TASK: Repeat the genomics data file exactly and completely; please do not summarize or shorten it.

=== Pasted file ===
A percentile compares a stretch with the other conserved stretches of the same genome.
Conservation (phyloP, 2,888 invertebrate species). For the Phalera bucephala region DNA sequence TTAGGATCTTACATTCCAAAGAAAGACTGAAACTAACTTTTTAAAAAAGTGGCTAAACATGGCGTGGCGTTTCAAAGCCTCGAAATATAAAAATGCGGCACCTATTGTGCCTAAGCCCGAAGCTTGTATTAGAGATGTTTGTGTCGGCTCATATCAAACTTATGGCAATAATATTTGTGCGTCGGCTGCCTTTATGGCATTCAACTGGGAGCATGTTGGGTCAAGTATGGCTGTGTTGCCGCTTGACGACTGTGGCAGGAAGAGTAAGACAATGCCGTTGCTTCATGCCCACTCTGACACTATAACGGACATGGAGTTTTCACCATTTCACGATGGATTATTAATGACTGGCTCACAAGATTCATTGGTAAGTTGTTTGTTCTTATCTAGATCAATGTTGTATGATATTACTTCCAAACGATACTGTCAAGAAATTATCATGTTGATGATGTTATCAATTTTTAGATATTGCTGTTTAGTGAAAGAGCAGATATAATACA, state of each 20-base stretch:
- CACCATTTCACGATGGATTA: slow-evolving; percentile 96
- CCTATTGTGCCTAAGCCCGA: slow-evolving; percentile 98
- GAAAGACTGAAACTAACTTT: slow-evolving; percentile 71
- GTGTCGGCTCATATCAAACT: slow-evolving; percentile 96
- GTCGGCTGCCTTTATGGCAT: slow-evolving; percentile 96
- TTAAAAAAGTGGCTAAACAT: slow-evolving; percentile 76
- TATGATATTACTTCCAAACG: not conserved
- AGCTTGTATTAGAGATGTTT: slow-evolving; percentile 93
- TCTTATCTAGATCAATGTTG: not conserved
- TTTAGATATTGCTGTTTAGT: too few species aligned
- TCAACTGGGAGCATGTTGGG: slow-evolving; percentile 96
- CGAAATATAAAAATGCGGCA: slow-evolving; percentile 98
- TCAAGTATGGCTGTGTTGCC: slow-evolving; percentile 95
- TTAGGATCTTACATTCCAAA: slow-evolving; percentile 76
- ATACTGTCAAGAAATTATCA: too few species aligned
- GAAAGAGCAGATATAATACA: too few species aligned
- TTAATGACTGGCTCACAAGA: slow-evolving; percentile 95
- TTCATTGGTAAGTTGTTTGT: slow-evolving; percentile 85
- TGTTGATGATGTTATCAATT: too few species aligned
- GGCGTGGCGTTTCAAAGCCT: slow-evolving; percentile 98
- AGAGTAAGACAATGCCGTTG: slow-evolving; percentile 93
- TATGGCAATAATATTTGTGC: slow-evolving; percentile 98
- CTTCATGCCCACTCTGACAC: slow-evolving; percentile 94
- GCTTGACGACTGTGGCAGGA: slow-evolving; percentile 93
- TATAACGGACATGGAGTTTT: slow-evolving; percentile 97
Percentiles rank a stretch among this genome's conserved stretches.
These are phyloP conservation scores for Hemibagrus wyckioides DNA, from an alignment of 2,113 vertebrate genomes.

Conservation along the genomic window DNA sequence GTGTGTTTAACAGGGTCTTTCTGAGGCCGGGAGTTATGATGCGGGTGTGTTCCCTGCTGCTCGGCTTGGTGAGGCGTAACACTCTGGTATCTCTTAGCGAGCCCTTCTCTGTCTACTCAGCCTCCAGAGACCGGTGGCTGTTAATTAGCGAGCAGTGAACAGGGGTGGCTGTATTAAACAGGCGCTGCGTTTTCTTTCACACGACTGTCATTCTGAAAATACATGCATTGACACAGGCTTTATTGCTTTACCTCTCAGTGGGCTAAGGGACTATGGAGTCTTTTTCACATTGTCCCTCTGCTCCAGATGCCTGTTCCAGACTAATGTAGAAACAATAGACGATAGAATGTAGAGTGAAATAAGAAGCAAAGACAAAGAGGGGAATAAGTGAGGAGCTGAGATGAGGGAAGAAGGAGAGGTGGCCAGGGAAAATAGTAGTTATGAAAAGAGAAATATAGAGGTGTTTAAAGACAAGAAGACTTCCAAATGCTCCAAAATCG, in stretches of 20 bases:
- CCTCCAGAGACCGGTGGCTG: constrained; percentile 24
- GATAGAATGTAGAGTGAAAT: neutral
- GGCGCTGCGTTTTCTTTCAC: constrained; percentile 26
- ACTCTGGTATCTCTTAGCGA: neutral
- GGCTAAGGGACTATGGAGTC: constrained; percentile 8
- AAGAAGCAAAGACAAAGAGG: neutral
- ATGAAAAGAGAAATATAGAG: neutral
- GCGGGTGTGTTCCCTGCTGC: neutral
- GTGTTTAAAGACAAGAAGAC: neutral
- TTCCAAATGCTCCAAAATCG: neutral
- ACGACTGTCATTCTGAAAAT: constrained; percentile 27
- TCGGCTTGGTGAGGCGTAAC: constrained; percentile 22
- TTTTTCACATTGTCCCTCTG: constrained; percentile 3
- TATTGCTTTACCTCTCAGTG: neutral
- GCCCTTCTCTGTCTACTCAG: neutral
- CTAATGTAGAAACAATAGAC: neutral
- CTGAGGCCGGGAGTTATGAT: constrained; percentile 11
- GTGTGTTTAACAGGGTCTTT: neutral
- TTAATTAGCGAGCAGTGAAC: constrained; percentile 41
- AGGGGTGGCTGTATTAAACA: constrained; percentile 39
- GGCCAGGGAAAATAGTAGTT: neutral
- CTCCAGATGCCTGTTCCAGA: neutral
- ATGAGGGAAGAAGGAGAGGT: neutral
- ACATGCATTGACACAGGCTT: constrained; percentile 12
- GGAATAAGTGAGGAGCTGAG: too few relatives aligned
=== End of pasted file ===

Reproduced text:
A percentile compares a stretch with the other conserved stretches of the same genome.
Conservation (phyloP, 2,888 invertebrate species). For the Phalera bucephala region DNA sequence TTAGGATCTTACATTCCAAAGAAAGACTGAAACTAACTTTTTAAAAAAGTGGCTAAACATGGCGTGGCGTTTCAAAGCCTCGAAATATAAAAATGCGGCACCTATTGTGCCTAAGCCCGAAGCTTGTATTAGAGATGTTTGTGTCGGCTCATATCAAACTTATGGCAATAATATTTGTGCGTCGGCTGCCTTTATGGCATTCAACTGGGAGCATGTTGGGTCAAGTATGGCTGTGTTGCCGCTTGACGACTGTGGCAGGAAGAGTAAGACAATGCCGTTGCTTCATGCCCACTCTGACACTATAACGGACATGGAGTTTTCACCATTTCACGATGGATTATTAATGACTGGCTCACAAGATTCATTGGTAAGTTGTTTGTTCTTATCTAGATCAATGTTGTATGATATTACTTCCAAACGATACTGTCAAGAAATTATCATGTTGATGATGTTATCAATTTTTAGATATTGCTGTTTAGTGAAAGAGCAGATATAATACA, state of each 20-base stretch:
- CACCATTTCACGATGGATTA: slow-evolving; percentile 96
- CCTATTGTGCCTAAGCCCGA: slow-evolving; percentile 98
- GAAAGACTGAAACTAACTTT: slow-evolving; percentile 71
- GTGTCGGCTCATATCAAACT: slow-evolving; percentile 96
- GTCGGCTGCCTTTATGGCAT: slow-evolving; percentile 96
- TTAAAAAAGTGGCTAAACAT: slow-evolving; percentile 76
- TATGATATTACTTCCAAACG: not conserved
- AGCTTGTATTAGAGATGTTT: slow-evolving; percentile 93
- TCTTATCTAGATCAATGTTG: not conserved
- TTTAGATATTGCTGTTTAGT: too few species aligned
- TCAACTGGGAGCATGTTGGG: slow-evolving; percentile 96
- CGAAATATAAAAATGCGGCA: slow-evolving; percentile 98
- TCAAGTATGGCTGTGTTGCC: slow-evolving; percentile 95
- TTAGGATCTTACATTCCAAA: slow-evolving; percentile 76
- ATACTGTCAAGAAATTATCA: too few species aligned
- GAAAGAGCAGATATAATACA: too few species aligned
- TTAATGACTGGCTCACAAGA: slow-evolving; percentile 95
- TTCATTGGTAAGTTGTTTGT: slow-evolving; percentile 85
- TGTTGATGATGTTATCAATT: too few species aligned
- GGCGTGGCGTTTCAAAGCCT: slow-evolving; percentile 98
- AGAGTAAGACAATGCCGTTG: slow-evolving; percentile 93
- TATGGCAATAATATTTGTGC: slow-evolving; percentile 98
- CTTCATGCCCACTCTGACAC: slow-evolving; percentile 94
- GCTTGACGACTGTGGCAGGA: slow-evolving; percentile 93
- TATAACGGACATGGAGTTTT: slow-evolving; percentile 97
Percentiles rank a stretch among this genome's conserved stretches.
These are phyloP conservation scores for Hemibagrus wyckioides DNA, from an alignment of 2,113 vertebrate genomes.

Conservation along the genomic window DNA sequence GTGTGTTTAACAGGGTCTTTCTGAGGCCGGGAGTTATGATGCGGGTGTGTTCCCTGCTGCTCGGCTTGGTGAGGCGTAACACTCTGGTATCTCTTAGCGAGCCCTTCTCTGTCTACTCAGCCTCCAGAGACCGGTGGCTGTTAATTAGCGAGCAGTGAACAGGGGTGGCTGTATTAAACAGGCGCTGCGTTTTCTTTCACACGACTGTCATTCTGAAAATACATGCATTGACACAGGCTTTATTGCTTTACCTCTCAGTGGGCTAAGGGACTATGGAGTCTTTTTCACATTGTCCCTCTGCTCCAGATGCCTGTTCCAGACTAATGTAGAAACAATAGACGATAGAATGTAGAGTGAAATAAGAAGCAAAGACAAAGAGGGGAATAAGTGAGGAGCTGAGATGAGGGAAGAAGGAGAGGTGGCCAGGGAAAATAGTAGTTATGAAAAGAGAAATATAGAGGTGTTTAAAGACAAGAAGACTTCCAAATGCTCCAAAATCG, in stretches of 20 bases:
- CCTCCAGAGACCGGTGGCTG: constrained; percentile 24
- GATAGAATGTAGAGTGAAAT: neutral
- GGCGCTGCGTTTTCTTTCAC: constrained; percentile 26
- ACTCTGGTATCTCTTAGCGA: neutral
- GGCTAAGGGACTATGGAGTC: constrained; percentile 8
- AAGAAGCAAAGACAAAGAGG: neutral
- ATGAAAAGAGAAATATAGAG: neutral
- GCGGGTGTGTTCCCTGCTGC: neutral
- GTGTTTAAAGACAAGAAGAC: neutral
- TTCCAAATGCTCCAAAATCG: neutral
- ACGACTGTCATTCTGAAAAT: constrained; percentile 27
- TCGGCTTGGTGAGGCGTAAC: constrained; percentile 22
- TTTTTCACATTGTCCCTCTG: constrained; percentile 3
- TATTGCTTTACCTCTCAGTG: neutral
- GCCCTTCTCTGTCTACTCAG: neutral
- CTAATGTAGAAACAATAGAC: neutral
- CTGAGGCCGGGAGTTATGAT: constrained; percentile 11
- GTGTGTTTAACAGGGTCTTT: neutral
- TTAATTAGCGAGCAGTGAAC: constrained; percentile 41
- AGGGGTGGCTGTATTAAACA: constrained; percentile 39
- GGCCAGGGAAAATAGTAGTT: neutral
- CTCCAGATGCCTGTTCCAGA: neutral
- ATGAGGGAAGAAGGAGAGGT: neutral
- ACATGCATTGACACAGGCTT: constrained; percentile 12
- GGAATAAGTGAGGAGCTGAG: too few relatives aligned